Via Iain Dale on Twitter I was alerted to an extraordinary post on the Archbishop Cranmer blog. I can't summarise the situation better than His Grace so if you want to know what I'm talking about nip over there and read The Freedom Association is ‘a posher version of the BNP’.
First, I have to declare an interest. I was never a close confidante of Norris McWhirter, co-founder of The Freedom Association, but we did work together, directly and indirectly, on various occasions and he was always very friendly and extremely supportive.
The first time we met was in the Eighties when I was analysing BBC current affairs programmes for, er, left-wing bias. I remember visiting him at The Freedom Association office off Oxford Street and again when the Association downsized to a smaller office south of the river.
In 1990 Norris wrote the foreword to a booklet entitled Broadcasting and Political Bias that featured an essay that was based on a speech I gave to Granada TV's 'Reporting the Nineties' conference in Manchester.
A decade later I'm pretty sure I interviewed him for Freedom Today, The Freedom Association magazine, when I was editor and he was still chairman of the Association.
Outside the Westminster village Norris was far better known for founding the Guinness Book of Records and presenting the BBC children's programme Record Breakers with our old friend Roy Castle. Despite Norris's fame he remained until his death in 2004 the nicest, most modest person you could wish to meet.
Appearances could be deceptive however because his self-effacing charm masked a steely determination never to submit to the unions, who very nearly destroyed Britain in the Seventies, or the IRA terrorists who murdered his twin brother Ross a short time after they launched the National Association for Freedom (later re-named The Freedom Association) in 1975.
The Freedom Association can fight its own battles so I won't bother to respond to comedian David Baddiel's claim on Five Live yesterday that the Association is "a very, very right-wing, kind of sub-BNP, slightly posher version of the BNP organisation".
I'm more interested in defending the reputation of McWhirter, six years deceased, who spent a large part of his life fighting totalitarianism and defending democracy. Ignoring this, presenter and comedian Alan Davies chose to ponder whether McWhirter was "a brown shirt with Mosley". With no-one in the studio to put him right this slur went completely unchallenged.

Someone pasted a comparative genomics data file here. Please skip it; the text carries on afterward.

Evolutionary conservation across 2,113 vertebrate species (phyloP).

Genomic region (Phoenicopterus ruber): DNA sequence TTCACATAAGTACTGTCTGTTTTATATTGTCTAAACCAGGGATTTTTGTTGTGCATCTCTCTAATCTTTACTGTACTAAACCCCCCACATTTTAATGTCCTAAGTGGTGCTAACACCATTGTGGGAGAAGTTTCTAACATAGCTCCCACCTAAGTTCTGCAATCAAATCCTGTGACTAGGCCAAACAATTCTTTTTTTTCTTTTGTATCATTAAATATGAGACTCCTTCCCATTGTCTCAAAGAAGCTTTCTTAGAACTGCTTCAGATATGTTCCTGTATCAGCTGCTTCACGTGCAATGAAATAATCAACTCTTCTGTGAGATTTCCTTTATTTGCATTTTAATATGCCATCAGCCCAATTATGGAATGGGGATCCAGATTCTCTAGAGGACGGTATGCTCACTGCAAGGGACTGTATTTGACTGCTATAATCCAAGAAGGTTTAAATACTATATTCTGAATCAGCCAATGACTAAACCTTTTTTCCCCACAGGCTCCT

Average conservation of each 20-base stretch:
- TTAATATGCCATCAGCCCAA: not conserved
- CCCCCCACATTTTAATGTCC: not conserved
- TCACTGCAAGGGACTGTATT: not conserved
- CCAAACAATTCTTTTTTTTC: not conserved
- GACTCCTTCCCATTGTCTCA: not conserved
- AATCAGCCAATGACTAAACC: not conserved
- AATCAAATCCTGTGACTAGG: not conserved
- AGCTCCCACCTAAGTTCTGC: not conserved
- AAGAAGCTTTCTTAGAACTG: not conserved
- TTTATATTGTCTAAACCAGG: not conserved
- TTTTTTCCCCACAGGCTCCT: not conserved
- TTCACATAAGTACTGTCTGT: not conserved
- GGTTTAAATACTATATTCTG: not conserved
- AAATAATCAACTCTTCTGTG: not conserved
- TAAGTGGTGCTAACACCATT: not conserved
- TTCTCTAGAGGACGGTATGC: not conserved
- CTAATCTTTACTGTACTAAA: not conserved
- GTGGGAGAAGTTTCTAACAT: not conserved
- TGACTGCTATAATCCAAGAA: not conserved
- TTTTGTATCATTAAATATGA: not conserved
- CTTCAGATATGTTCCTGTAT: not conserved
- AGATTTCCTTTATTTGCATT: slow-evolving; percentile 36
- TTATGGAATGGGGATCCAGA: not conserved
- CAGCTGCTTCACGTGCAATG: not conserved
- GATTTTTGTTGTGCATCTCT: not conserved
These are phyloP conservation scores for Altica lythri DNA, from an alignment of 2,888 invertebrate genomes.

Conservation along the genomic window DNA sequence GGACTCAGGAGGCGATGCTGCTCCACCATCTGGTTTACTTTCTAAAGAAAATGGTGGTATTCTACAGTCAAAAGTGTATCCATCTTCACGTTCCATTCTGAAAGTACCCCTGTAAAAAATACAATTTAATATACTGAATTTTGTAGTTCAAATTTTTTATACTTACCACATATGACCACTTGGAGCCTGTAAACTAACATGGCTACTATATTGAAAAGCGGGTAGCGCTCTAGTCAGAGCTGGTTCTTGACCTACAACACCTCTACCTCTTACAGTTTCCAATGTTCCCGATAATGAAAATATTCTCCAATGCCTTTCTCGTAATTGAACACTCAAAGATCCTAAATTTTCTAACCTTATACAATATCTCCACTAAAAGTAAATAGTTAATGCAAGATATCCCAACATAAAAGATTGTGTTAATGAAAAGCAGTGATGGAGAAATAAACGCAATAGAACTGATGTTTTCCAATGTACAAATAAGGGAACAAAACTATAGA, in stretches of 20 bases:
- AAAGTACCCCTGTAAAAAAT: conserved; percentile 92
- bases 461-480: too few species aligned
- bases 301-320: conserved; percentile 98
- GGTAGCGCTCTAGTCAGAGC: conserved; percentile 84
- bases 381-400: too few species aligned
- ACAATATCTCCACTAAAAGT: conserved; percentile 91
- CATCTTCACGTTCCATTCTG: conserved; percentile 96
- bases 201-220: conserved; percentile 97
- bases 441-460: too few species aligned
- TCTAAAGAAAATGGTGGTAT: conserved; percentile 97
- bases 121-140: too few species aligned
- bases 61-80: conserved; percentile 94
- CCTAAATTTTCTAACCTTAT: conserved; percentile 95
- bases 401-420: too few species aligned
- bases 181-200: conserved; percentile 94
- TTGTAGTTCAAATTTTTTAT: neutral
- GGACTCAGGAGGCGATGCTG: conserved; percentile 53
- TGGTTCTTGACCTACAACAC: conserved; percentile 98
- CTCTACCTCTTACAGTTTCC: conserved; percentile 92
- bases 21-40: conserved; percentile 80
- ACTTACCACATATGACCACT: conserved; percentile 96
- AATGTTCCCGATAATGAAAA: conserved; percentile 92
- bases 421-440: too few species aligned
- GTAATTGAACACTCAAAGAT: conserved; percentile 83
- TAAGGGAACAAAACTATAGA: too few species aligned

I'm sure Davies and Baddiel weren't being malicious. But that's not the point. In my view this is a classic example of the unthinking political bias that permeates the BBC at every level.
Fortunately Norris McWhirter has a lot of friends who won't rest until the BBC apologies for yet another deplorable lapse. Watch this space.
Last night I emailed an MP, a close friend of McWhirter's, who replied as follows:
"Please tell The Freedom Association that I shall be happy to send a letter to them in support of any formal complaint they make about any suggestion that Norris, who risked his life in the most successful anti-U boat task force during the Battle of the Atlantic, should be compared to the BNP scum."
I have suggested that those who were on the Members' Council of The Freedom Association when Norris was chairman should be invited to sign an open letter to the BBC denouncing Davies, Baddiel and Five Live for broadcasting such pejorative comments without a balancing opinion.
For the record, in 2001 members of the Council included:
Vice-Admiral Sir Louis Le Bailly KBE
Lord Blake FBA JP
Christopher Chope OBE MP
The Rt Hon the Lord Hamilton of Dalzell DL
Sir Ranulph Fiennes OBE
Gerald Howarth MP
Lord Pearson of Rannoch
Laurence Robertson MP
and, er, John Bercow MP
Whatever happened to him?